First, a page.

The components of the DivX software package (player, codec and converter) have been completely redesigned visually, and even the version distributed free of charge comes with some unexpected tricks.
The DivX Player for Windows has a much cleaner interface. It also includes “DivX To Go”, a wizard-guided converter that prepares videos (and entire playlists if desired) for various DivX-compatible devices such as DVD/Blu-ray players, the Playstation 3 or mobile players with just a few clicks and copies them to a USB medium or disc. Once configured with DivX To Go, the player saves profiles so that only one click is needed for conversion in the future. As before, the player supports chapters as well as switching between audio and subtitle tracks. If the video does not contain chapter markers, the player automatically creates ten equidistant sections for faster navigation; DivX-certified end devices should do the same. Out of the box, DivX Plus Player now supports MP4 and MOV containers in addition to .divx, .avi, .wmv/.asf and .mkv files. Other formats can be upgraded via DirectShow splitters (containers) and filters (codecs) – for example to play AC3 and DTS sound.
DivX Web Player now also plays MKV files and supports multiple audio and subtitle tracks; when using AAC sound, 5.1 sound is now also possible. DivX is particularly proud of its efficient H.264 decoder, which in a demonstration used a dual-core CPU to only 30 percent capacity when playing a 1080p video, even without hardware acceleration. By comparison, Flash Player 10 used nearly 100 percent; the upcoming Flash Player 10.1 will use less CPU resources thanks to hardware acceleration. The H.264 decoder of DivX 7 already managed to play 720p videos almost smoothly even on netbooks with weak Intel GMA950 graphics.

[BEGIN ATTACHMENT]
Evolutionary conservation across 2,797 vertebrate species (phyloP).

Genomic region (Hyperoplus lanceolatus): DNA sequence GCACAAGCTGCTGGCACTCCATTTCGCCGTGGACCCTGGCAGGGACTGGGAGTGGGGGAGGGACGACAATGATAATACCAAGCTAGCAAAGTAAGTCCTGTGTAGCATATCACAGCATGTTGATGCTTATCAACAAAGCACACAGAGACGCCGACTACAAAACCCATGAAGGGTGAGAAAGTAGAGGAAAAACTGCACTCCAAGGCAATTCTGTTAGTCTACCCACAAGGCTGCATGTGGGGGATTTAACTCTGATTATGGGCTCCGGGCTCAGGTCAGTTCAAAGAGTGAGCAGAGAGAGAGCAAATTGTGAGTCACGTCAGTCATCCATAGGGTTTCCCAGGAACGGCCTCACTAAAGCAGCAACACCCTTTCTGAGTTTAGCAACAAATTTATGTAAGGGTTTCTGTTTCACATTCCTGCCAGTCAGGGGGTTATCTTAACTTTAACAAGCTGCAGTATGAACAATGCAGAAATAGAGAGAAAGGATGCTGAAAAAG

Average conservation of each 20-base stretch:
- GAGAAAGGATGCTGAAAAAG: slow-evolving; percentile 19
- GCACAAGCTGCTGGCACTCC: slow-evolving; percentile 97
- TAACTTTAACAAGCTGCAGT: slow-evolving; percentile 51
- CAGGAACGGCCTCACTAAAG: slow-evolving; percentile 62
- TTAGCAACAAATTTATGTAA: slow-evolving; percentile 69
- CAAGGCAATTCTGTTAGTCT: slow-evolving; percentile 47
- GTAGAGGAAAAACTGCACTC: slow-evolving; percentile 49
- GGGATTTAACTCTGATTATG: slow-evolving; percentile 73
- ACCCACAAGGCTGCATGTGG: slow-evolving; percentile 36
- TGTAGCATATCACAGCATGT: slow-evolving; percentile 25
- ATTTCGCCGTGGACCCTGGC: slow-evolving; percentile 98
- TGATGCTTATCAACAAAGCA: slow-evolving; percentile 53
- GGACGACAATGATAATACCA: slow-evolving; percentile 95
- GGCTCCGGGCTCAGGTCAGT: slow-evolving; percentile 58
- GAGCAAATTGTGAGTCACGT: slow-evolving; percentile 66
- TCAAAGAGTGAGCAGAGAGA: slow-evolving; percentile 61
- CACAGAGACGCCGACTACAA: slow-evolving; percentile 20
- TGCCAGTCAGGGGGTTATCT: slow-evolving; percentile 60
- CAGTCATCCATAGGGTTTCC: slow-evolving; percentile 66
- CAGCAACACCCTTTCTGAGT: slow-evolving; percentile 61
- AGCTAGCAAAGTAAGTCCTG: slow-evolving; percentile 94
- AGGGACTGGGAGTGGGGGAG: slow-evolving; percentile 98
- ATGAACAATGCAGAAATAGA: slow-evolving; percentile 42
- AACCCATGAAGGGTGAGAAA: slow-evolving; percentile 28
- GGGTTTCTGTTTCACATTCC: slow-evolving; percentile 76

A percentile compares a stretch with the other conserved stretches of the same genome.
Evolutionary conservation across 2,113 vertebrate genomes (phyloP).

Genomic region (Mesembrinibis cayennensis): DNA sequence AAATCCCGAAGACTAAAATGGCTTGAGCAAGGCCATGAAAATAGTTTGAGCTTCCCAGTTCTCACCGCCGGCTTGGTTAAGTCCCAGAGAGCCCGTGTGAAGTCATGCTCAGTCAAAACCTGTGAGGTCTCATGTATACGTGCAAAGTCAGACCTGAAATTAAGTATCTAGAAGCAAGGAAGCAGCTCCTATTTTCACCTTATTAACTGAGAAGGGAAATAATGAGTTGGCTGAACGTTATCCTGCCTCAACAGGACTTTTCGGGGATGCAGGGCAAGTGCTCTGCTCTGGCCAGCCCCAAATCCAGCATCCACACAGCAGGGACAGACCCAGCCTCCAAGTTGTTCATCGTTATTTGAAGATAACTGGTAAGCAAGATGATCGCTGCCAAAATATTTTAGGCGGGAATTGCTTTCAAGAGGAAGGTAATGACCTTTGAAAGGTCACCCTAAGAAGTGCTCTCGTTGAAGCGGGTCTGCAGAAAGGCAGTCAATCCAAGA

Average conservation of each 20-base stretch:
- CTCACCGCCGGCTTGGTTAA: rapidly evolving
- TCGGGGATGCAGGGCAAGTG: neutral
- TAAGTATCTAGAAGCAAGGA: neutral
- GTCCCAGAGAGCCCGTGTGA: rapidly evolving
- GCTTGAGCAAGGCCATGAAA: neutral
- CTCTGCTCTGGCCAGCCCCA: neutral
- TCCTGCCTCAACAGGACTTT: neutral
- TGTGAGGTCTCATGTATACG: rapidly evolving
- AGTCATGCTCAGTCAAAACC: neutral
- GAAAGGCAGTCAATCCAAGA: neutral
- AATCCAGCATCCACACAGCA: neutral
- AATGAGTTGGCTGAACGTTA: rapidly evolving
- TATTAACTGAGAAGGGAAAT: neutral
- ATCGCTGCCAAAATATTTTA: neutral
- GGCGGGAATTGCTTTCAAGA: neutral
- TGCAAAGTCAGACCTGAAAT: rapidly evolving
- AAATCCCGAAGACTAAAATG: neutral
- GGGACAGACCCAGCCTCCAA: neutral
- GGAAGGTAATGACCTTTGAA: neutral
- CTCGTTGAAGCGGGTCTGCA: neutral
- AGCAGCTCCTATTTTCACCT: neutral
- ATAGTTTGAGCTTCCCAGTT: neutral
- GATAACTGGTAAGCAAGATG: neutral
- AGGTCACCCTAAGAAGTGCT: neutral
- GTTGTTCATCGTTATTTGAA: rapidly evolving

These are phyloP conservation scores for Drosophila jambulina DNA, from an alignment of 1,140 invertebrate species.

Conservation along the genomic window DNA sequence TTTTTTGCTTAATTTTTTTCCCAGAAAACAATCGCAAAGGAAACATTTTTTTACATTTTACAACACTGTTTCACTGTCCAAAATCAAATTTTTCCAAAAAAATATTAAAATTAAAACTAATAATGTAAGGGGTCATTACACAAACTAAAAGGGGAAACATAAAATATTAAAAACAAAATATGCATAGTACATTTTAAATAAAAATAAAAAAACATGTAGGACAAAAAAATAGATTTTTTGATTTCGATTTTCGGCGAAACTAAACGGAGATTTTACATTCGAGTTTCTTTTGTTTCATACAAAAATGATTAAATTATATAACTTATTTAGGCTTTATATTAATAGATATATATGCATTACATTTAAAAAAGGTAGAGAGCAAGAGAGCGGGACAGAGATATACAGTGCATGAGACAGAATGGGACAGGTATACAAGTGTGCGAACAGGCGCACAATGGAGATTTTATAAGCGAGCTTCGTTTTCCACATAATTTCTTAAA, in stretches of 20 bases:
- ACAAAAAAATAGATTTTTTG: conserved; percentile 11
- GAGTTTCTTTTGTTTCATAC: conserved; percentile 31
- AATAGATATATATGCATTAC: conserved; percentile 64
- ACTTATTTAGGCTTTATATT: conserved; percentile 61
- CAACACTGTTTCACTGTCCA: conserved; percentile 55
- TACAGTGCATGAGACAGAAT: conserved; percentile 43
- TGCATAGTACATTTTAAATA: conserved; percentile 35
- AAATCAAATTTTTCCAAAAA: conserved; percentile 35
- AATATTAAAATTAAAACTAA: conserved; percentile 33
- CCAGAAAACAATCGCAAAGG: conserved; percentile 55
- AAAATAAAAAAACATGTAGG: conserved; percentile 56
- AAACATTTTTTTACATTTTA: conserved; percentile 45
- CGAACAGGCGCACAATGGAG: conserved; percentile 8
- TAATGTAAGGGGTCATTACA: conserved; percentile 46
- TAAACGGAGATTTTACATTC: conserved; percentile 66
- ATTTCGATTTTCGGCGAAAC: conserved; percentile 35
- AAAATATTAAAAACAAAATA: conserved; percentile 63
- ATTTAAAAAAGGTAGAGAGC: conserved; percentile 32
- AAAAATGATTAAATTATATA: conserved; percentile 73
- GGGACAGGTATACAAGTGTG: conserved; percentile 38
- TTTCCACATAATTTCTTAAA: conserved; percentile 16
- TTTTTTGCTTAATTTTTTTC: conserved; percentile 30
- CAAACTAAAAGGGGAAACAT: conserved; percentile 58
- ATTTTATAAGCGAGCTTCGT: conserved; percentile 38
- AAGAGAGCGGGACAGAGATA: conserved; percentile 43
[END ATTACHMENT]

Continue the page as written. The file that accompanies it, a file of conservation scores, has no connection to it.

Since the DivX Player already handles simple encoding tasks, the DivX Plus Converter is aimed at more experienced users. It is still available as a 15-day trial version; what is new, however, is that you can still produce videos in “DivX HD” (H.264 up to 1080p with AAC or AC3 audio tracks) after that. Only those who want to produce videos in the classic hardware profiles DivX Home Theater, DivX Mobile and DivX HD must purchase a DivX Pro license for just under 16 euros.
Via drop-down menus, resolution, target size, bit rates for video and audio (audio tracks are passed through unchanged if desired) can be adjusted in DivX Plus Converter and a “smooth fast forward and rewind track” can be created. The latter makes it easier to fast forward in DivX Player and on DivX devices. With one click you can combine several videos into one.
Finally, the DivX Plus Codec Pack includes the DivX codec itself, the H.264 decoder, AVI and MKV splitters for DirectShow and the Media Foundation introduced in Windows 7, and the AAC decoder. Under Windows XP and Vista, the H.264 decoder uses the DXVA acceleration (DirectX Video Acceleration) of the graphics card if desired and should thus also enable HD videos on newer netbooks.
DivX MKV Demux, previously available as a pre-release, integrates the MKV format into the Windows 7 Media Center, provides thumbnail previews and display of play time in Explorer, and enables streaming of MKV content to game consoles (Xbox 360 and PS3); however, it still only supports the first audio track of Matroska files. Those who purchase DivX Pro can use the DivX codec to create videos in third-party programs.DivX Plus is currently only available for Windows.